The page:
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Herbal Treatments for Hair

By: Elizabeth Hinds - Updated: 1 Sep 2012 | comments*Discuss
Herbal Treatments For Hair

Our hair takes a battering every day of our lives. Indoors it’s the central heating that dries it out; in the fresh air, our hair is assaulted by the strong rays of the sun, and in towns and cities the very air that we breathe is laden with chemicals of all sorts. No wonder we resort to buying expensive shampoos and conditioners, rinses and colourants to try and improve the condition and appearance of our hair.

But what are we actually buying in our celebrity-recommended products? What are we putting on our poor damaged hair?

If you look at the list of ingredients - on a bottle of conditioner for example - you may well find ceteraryl alcohol, cyclopentasiloxane, strearamidopropyl … and the rest. Somewhere well down the list there may be, if you’re lucky, some almond oil or a little sunflower extract.

Is this really how you want to treat your hair?

It’s easy to make herbal shampoos and conditioners at home. Not only do you know exactly what’s going on your hair but you can experiment and develop the perfect shampoo and conditioner that are just right for your hair.

Most recipes use liquid castile soap, which is a very mild and simple soap. You should be able to find this in good chemists or health stores and certainly on the Internet. Dr Bronner’s is a recommended brand.

Keep refrigerated after making and use within one week.

Herbal Shampoo

We've used cups for measuring out ingredients. The measurements don't have to very accurate and we suggest you use a medium-sized mug. For information, a cup is 8 fl oz, which is slightly smaller than most mugs, which are 10 fl oz (half-pint).

  • ¼ cup of castile liquid soap
  • ½ cup herbal infusion (see below)
  • ½ teaspoon almond oil
  • 1 drop essential oil (choose to complement the herbs)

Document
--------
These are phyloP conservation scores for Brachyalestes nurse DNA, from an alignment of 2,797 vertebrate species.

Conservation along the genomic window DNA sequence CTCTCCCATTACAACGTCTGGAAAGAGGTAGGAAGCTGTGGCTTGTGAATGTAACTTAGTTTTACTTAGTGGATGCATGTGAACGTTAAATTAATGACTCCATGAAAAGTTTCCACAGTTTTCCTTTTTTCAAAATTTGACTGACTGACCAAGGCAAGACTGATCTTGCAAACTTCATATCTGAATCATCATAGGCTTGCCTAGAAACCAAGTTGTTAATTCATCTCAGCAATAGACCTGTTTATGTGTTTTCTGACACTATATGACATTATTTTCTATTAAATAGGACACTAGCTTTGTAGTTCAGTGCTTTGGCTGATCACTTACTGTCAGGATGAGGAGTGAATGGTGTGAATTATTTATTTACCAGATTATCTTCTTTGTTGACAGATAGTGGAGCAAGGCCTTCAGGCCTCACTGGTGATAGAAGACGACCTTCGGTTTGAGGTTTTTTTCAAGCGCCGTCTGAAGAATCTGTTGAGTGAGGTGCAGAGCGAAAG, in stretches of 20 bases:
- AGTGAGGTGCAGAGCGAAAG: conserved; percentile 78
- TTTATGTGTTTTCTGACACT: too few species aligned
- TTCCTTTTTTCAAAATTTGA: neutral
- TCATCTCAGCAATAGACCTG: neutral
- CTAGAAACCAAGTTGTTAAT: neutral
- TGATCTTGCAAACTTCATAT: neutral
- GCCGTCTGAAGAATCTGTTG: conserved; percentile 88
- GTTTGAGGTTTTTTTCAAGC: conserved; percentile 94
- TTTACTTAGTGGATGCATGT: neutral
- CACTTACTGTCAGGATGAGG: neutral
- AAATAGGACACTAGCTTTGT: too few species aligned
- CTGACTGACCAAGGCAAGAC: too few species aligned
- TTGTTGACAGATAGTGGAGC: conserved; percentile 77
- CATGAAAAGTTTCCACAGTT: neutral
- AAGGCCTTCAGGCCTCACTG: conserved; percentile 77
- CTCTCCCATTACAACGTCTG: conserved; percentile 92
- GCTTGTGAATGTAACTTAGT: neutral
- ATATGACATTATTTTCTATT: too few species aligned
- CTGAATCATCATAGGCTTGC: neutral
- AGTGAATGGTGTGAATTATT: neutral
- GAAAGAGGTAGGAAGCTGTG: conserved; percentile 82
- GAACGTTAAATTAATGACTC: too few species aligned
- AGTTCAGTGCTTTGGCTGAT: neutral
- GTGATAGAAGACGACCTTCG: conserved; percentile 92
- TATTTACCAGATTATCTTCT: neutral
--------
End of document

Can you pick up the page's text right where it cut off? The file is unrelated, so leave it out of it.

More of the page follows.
Pour all the ingredients into a well-washed old shampoo bottle. Shake well. Use as required.

Herbal infusion

Place ¼ cup fresh herbs or 2 tablespoons dried herbs in a small pan and cover with a cup of spring water. Bring to the boil, remove from the heat, cover and leave for 30 minutes. Strain and discard the herbs. Use the infusion as required.

For normal hair: parsley, nettle, rosemary, dandelion
For dry hair: chamomile, red clover, elder flowers
For oily hair: thyme, lemongrass, watercress
For dandruff: nettle, comfrey, peppermint
For blonde hair: chamomile (tea bags are fine)
For brunettes: rosemary or sage

Jojoba Conditioner

  • 1 cup rose water
  • 1 tablespoon jojoba oil
  • 10 drops vitamin E
Place all the ingredients in a well-washed shampoo bottle and shake vigorously until combined.

To use apply to wet hair. Massage in thoroughly, leaving it for a few minutes for best effect. Rinse thoroughly before shampooing lightly and rinsing again.

Rosemary Conditioner

Add 3 drops rosemary essential oil to 1 teaspoon slightly warmed olive oil in a small screw-topped jar. Shake vigorously and apply to wet hair. Massage in thoroughly. Wrap a warm damp towel round your head and go and relax for an hour while the oils do their work. (Soak the towel in hot water and wring out. You may need to warm it occasionally.) Rinse well.

Apple Cider Vinegar Rinse

  • 1 tablespoon apple cider vinegar
  • 1 litre water
Mix together the cider vinegar and water and use it as a final rinse for your hair. If you rinse your hair over a bowl you can rinse it several times using the cider vinegar water. It leaves hair soft and shiny as it restores the hair’s natural pH balance.

Herbal Vinegar Rinse

  • 1 cup mixed herbs – lavender, sage, rosemary, chamomile or to taste – crushed a little
  • Apple cider vinegar
Place the herbs in a large screw-topped bottle – you need to half-fill whatever size jar you have. Fill to the top with the vinegar and leave to mature for 2 to 3 weeks, shaking each day. Strain and use 1 tablespoon at a time in your final rinse water.

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